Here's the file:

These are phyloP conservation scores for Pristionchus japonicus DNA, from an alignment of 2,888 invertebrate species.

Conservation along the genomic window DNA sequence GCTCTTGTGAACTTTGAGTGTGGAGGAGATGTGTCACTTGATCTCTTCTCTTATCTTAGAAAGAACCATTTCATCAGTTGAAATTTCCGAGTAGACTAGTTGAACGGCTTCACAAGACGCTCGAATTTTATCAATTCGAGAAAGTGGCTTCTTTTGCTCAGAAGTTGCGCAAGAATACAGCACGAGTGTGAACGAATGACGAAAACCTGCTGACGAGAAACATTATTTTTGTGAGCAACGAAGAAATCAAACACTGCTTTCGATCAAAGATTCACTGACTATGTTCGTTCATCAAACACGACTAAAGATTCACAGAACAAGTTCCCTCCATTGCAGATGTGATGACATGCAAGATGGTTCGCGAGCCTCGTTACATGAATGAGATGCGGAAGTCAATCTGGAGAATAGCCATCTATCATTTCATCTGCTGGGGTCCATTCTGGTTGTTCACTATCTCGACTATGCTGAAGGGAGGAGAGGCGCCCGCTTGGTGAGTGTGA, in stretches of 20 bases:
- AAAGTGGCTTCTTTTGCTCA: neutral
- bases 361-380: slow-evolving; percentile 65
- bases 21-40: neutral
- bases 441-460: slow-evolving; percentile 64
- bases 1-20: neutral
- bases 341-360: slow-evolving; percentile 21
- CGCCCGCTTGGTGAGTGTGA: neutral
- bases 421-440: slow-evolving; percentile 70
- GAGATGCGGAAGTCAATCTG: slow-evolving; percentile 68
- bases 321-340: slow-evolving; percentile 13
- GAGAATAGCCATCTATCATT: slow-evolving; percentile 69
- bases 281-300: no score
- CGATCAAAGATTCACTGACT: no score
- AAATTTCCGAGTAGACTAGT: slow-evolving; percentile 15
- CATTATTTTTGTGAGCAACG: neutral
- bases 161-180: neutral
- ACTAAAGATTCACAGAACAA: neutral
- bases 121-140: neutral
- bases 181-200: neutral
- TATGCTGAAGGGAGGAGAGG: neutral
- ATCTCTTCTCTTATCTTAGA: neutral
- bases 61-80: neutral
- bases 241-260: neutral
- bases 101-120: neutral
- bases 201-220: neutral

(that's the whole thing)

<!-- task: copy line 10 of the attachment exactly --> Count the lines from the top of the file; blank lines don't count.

- bases 421-440: slow-evolving; percentile 70